LPA3, a unique G protein-coupled receptor for lysophosphatidic acid

Kotaro Hama, Junken Aoki

Research output: Contribution to journalReview articlepeer-review

21 Citations (Scopus)


Lysophosphatidic acid (LPA; 1- or 2-acyl-sn-glycerol-3-phosphate) is a phospholipid that is involved in numerous normal physiological and pathological processes such as brain development, blood vessel formation, embryo implantation, hair growth, neuropathic pain, lung fibrosis and colon cancer. Most of these functions are mediated by G protein-coupled receptors (GPCRs) specific to LPA. So far, six GPCRs for LPA have been identified: LPA 1/Edg2, LPA2/Edg4, LPA3/Edg7, LPA 4/GPR23/P2Y9, LPA5/GPR92 and LPA6/P2Y5. An intracellular target of LPA has also been proposed. Among the LPA receptors, LPA3 is unique in that it is activated significantly by a specific form of LPA (2-acyl LPA with unsaturated fatty acids) and is expressed in a limited number of tissues such as the reproductive organs. Recent studies have shown that LPA3-mediated LPA signaling is essential for proper embryo implantation and have revealed an unexpected genetic linkage between LPA and prostaglandin signaling. Here we review recent advances in the study of LPA 3, especially studies using LPA3-deficient mice. In addition, we focus on the agonists and antagonists that are specific to each LPA receptor as important tools for the functional study of LPA signaling.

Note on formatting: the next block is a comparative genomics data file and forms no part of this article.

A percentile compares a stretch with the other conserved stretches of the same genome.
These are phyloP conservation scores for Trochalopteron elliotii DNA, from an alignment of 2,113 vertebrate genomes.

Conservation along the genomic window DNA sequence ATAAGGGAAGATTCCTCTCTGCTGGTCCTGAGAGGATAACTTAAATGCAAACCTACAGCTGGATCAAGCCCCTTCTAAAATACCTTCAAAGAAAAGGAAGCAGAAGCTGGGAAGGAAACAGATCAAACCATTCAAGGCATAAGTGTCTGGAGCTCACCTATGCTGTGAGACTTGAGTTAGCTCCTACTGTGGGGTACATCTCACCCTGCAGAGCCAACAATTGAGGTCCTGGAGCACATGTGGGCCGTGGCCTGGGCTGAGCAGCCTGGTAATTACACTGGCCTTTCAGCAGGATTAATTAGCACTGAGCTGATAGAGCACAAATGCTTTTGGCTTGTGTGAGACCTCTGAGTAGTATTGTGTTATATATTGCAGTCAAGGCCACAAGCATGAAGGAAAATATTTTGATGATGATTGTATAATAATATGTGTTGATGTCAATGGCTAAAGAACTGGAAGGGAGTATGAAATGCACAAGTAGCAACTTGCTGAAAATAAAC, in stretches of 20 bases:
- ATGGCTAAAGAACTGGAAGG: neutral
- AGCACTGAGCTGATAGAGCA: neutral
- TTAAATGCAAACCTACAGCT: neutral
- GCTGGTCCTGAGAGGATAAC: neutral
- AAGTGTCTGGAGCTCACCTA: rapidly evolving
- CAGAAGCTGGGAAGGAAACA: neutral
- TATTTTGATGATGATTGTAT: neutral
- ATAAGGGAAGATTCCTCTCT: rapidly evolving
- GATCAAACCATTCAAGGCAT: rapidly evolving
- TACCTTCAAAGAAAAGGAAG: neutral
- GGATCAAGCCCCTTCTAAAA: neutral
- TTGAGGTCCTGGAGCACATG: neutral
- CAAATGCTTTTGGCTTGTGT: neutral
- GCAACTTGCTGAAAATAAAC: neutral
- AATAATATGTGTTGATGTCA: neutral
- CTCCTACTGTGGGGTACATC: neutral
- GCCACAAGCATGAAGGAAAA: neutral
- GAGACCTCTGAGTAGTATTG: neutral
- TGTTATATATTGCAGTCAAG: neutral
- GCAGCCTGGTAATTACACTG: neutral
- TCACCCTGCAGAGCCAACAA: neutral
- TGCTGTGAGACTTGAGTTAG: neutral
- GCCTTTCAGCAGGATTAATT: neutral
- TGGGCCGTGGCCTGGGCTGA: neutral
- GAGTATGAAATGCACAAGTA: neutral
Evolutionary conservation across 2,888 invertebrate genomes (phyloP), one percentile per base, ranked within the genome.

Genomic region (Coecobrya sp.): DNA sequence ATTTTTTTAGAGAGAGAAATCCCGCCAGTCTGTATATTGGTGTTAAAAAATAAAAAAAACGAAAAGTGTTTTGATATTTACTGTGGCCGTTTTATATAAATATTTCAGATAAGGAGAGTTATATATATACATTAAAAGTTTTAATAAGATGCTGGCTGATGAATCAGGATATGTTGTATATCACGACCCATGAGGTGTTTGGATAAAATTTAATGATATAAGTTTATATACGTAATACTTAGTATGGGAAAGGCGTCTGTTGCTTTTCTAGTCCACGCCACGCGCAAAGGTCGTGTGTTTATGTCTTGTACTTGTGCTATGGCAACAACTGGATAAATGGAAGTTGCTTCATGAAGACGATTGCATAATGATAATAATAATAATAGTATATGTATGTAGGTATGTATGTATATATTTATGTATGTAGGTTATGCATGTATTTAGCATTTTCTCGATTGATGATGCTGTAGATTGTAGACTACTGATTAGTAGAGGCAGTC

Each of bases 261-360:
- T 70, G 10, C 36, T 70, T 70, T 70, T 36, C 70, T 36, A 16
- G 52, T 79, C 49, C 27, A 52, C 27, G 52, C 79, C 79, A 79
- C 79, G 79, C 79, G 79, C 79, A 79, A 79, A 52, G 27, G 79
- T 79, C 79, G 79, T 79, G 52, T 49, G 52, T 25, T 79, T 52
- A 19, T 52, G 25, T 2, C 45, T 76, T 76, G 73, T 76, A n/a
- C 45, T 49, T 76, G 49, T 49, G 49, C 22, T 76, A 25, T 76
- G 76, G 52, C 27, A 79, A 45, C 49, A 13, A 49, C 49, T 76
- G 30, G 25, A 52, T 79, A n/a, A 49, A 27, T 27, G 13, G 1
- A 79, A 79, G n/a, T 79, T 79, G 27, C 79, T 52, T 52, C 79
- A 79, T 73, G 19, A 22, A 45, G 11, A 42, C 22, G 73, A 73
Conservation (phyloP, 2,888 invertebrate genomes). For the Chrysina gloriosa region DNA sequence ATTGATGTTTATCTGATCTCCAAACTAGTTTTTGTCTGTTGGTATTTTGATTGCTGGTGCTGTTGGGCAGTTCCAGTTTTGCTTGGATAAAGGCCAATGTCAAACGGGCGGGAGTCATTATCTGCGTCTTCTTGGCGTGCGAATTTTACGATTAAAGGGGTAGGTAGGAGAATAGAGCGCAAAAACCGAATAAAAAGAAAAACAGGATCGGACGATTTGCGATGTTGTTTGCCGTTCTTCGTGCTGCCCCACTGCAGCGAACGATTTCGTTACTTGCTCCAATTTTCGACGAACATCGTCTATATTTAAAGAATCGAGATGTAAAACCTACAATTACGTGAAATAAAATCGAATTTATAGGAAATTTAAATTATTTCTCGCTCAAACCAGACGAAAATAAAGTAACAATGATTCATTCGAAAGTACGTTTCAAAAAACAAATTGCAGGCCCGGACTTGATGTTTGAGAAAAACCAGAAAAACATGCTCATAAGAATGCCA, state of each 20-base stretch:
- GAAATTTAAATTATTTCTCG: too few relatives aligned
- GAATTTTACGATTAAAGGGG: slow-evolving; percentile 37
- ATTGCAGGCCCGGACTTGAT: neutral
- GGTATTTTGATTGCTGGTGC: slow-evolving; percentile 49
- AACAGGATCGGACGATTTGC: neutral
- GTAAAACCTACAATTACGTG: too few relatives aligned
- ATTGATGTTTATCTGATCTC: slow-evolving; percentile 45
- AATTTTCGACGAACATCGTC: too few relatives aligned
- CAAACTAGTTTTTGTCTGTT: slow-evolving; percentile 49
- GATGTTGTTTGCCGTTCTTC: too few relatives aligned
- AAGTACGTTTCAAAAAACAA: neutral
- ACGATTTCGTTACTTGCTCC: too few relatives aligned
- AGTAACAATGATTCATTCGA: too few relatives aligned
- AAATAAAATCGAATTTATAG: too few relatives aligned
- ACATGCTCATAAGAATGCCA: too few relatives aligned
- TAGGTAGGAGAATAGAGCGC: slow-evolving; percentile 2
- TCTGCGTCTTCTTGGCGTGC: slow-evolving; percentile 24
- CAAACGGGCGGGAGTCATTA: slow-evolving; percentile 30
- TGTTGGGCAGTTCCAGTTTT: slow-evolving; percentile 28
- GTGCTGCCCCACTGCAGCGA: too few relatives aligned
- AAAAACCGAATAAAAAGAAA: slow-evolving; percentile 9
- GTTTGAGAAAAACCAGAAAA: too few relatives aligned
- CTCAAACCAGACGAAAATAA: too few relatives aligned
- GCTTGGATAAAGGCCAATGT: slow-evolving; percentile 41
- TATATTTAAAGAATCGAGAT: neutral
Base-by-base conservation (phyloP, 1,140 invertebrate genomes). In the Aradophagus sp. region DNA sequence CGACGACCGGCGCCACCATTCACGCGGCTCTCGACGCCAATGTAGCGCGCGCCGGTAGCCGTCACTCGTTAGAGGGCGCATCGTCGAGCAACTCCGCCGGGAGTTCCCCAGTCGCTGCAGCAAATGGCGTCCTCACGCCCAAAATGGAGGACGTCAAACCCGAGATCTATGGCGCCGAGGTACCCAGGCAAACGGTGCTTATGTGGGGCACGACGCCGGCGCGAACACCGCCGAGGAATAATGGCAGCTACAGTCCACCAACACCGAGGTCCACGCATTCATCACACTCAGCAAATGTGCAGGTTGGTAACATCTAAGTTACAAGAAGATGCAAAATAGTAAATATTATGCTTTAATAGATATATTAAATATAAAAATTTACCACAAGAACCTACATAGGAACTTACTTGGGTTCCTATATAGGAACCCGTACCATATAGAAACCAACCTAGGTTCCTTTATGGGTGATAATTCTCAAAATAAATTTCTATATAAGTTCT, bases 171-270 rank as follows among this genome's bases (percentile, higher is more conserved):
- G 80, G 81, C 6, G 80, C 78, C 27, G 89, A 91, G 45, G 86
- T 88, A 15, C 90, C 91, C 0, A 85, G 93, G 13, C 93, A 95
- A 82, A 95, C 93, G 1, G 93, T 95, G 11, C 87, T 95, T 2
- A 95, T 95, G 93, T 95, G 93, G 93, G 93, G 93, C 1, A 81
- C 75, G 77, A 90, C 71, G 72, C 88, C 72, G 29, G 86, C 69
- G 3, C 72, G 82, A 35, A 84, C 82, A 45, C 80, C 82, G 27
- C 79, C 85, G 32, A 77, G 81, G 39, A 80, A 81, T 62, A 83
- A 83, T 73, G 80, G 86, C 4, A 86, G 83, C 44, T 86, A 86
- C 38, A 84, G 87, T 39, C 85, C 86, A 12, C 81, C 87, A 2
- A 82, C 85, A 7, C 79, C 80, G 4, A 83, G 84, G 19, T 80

Original languageEnglish
Pages (from-to)335-342
Number of pages8
JournalProgress in Lipid Research
Issue number4
Publication statusPublished - 2010 Oct


  • LPA
  • Lysophosphatidic acid

ASJC Scopus subject areas

  • Biochemistry
  • Cell Biology


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